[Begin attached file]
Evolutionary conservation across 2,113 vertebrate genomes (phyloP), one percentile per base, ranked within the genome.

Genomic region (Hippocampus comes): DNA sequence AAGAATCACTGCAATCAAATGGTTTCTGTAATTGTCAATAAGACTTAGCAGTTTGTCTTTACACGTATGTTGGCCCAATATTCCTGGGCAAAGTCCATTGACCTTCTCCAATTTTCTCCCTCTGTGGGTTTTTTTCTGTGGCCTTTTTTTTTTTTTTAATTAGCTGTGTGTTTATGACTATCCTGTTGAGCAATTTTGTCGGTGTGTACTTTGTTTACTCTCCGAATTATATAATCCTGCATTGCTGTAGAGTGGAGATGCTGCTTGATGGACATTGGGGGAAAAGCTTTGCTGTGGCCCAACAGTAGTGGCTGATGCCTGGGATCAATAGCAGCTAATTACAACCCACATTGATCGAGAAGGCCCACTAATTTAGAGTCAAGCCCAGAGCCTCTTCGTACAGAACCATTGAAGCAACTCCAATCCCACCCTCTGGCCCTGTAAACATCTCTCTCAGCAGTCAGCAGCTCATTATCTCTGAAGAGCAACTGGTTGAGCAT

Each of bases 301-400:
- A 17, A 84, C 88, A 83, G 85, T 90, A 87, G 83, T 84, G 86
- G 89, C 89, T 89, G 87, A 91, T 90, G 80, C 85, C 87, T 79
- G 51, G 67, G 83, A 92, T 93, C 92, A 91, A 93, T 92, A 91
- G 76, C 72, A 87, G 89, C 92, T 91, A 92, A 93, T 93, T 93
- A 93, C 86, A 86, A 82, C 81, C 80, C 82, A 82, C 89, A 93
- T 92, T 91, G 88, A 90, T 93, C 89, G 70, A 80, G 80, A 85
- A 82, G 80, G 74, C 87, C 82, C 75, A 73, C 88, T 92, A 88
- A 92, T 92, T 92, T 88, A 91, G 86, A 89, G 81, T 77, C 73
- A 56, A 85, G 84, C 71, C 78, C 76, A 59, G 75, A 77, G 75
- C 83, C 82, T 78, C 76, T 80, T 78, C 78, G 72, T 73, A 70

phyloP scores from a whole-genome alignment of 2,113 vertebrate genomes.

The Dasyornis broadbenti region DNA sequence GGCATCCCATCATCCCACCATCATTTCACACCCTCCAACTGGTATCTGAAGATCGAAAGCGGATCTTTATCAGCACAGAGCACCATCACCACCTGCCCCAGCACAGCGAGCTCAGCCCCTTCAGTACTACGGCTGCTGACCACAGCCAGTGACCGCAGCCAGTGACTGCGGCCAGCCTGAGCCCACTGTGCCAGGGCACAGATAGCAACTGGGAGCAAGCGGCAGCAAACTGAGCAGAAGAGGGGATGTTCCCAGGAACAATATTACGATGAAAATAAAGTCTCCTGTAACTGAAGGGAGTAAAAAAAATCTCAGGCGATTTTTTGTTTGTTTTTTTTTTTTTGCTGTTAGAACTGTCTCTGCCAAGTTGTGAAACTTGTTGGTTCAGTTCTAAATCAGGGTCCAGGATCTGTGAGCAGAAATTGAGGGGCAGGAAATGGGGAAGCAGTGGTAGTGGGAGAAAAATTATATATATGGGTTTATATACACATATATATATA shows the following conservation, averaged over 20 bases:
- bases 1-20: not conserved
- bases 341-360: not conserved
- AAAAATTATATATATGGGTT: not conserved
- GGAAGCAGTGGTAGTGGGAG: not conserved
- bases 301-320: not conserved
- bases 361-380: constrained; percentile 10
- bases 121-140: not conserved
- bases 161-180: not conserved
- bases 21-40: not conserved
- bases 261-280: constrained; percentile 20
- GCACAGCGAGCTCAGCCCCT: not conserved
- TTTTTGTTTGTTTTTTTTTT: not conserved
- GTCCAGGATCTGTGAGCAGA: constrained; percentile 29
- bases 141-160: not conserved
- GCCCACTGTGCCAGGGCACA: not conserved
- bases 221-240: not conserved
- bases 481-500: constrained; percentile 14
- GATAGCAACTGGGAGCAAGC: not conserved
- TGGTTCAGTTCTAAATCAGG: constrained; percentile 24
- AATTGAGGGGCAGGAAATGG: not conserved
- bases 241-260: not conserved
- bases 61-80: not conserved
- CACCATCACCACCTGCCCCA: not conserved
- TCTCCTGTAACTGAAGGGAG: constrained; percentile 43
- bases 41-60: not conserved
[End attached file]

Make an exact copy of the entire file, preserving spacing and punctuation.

Evolutionary conservation across 2,113 vertebrate genomes (phyloP), one percentile per base, ranked within the genome.

Genomic region (Hippocampus comes): DNA sequence AAGAATCACTGCAATCAAATGGTTTCTGTAATTGTCAATAAGACTTAGCAGTTTGTCTTTACACGTATGTTGGCCCAATATTCCTGGGCAAAGTCCATTGACCTTCTCCAATTTTCTCCCTCTGTGGGTTTTTTTCTGTGGCCTTTTTTTTTTTTTTAATTAGCTGTGTGTTTATGACTATCCTGTTGAGCAATTTTGTCGGTGTGTACTTTGTTTACTCTCCGAATTATATAATCCTGCATTGCTGTAGAGTGGAGATGCTGCTTGATGGACATTGGGGGAAAAGCTTTGCTGTGGCCCAACAGTAGTGGCTGATGCCTGGGATCAATAGCAGCTAATTACAACCCACATTGATCGAGAAGGCCCACTAATTTAGAGTCAAGCCCAGAGCCTCTTCGTACAGAACCATTGAAGCAACTCCAATCCCACCCTCTGGCCCTGTAAACATCTCTCTCAGCAGTCAGCAGCTCATTATCTCTGAAGAGCAACTGGTTGAGCAT

Each of bases 301-400:
- A 17, A 84, C 88, A 83, G 85, T 90, A 87, G 83, T 84, G 86
- G 89, C 89, T 89, G 87, A 91, T 90, G 80, C 85, C 87, T 79
- G 51, G 67, G 83, A 92, T 93, C 92, A 91, A 93, T 92, A 91
- G 76, C 72, A 87, G 89, C 92, T 91, A 92, A 93, T 93, T 93
- A 93, C 86, A 86, A 82, C 81, C 80, C 82, A 82, C 89, A 93
- T 92, T 91, G 88, A 90, T 93, C 89, G 70, A 80, G 80, A 85
- A 82, G 80, G 74, C 87, C 82, C 75, A 73, C 88, T 92, A 88
- A 92, T 92, T 92, T 88, A 91, G 86, A 89, G 81, T 77, C 73
- A 56, A 85, G 84, C 71, C 78, C 76, A 59, G 75, A 77, G 75
- C 83, C 82, T 78, C 76, T 80, T 78, C 78, G 72, T 73, A 70

phyloP scores from a whole-genome alignment of 2,113 vertebrate genomes.

The Dasyornis broadbenti region DNA sequence GGCATCCCATCATCCCACCATCATTTCACACCCTCCAACTGGTATCTGAAGATCGAAAGCGGATCTTTATCAGCACAGAGCACCATCACCACCTGCCCCAGCACAGCGAGCTCAGCCCCTTCAGTACTACGGCTGCTGACCACAGCCAGTGACCGCAGCCAGTGACTGCGGCCAGCCTGAGCCCACTGTGCCAGGGCACAGATAGCAACTGGGAGCAAGCGGCAGCAAACTGAGCAGAAGAGGGGATGTTCCCAGGAACAATATTACGATGAAAATAAAGTCTCCTGTAACTGAAGGGAGTAAAAAAAATCTCAGGCGATTTTTTGTTTGTTTTTTTTTTTTTGCTGTTAGAACTGTCTCTGCCAAGTTGTGAAACTTGTTGGTTCAGTTCTAAATCAGGGTCCAGGATCTGTGAGCAGAAATTGAGGGGCAGGAAATGGGGAAGCAGTGGTAGTGGGAGAAAAATTATATATATGGGTTTATATACACATATATATATA shows the following conservation, averaged over 20 bases:
- bases 1-20: not conserved
- bases 341-360: not conserved
- AAAAATTATATATATGGGTT: not conserved
- GGAAGCAGTGGTAGTGGGAG: not conserved
- bases 301-320: not conserved
- bases 361-380: constrained; percentile 10
- bases 121-140: not conserved
- bases 161-180: not conserved
- bases 21-40: not conserved
- bases 261-280: constrained; percentile 20
- GCACAGCGAGCTCAGCCCCT: not conserved
- TTTTTGTTTGTTTTTTTTTT: not conserved
- GTCCAGGATCTGTGAGCAGA: constrained; percentile 29
- bases 141-160: not conserved
- GCCCACTGTGCCAGGGCACA: not conserved
- bases 221-240: not conserved
- bases 481-500: constrained; percentile 14
- GATAGCAACTGGGAGCAAGC: not conserved
- TGGTTCAGTTCTAAATCAGG: constrained; percentile 24
- AATTGAGGGGCAGGAAATGG: not conserved
- bases 241-260: not conserved
- bases 61-80: not conserved
- CACCATCACCACCTGCCCCA: not conserved
- TCTCCTGTAACTGAAGGGAG: constrained; percentile 43
- bases 41-60: not conserved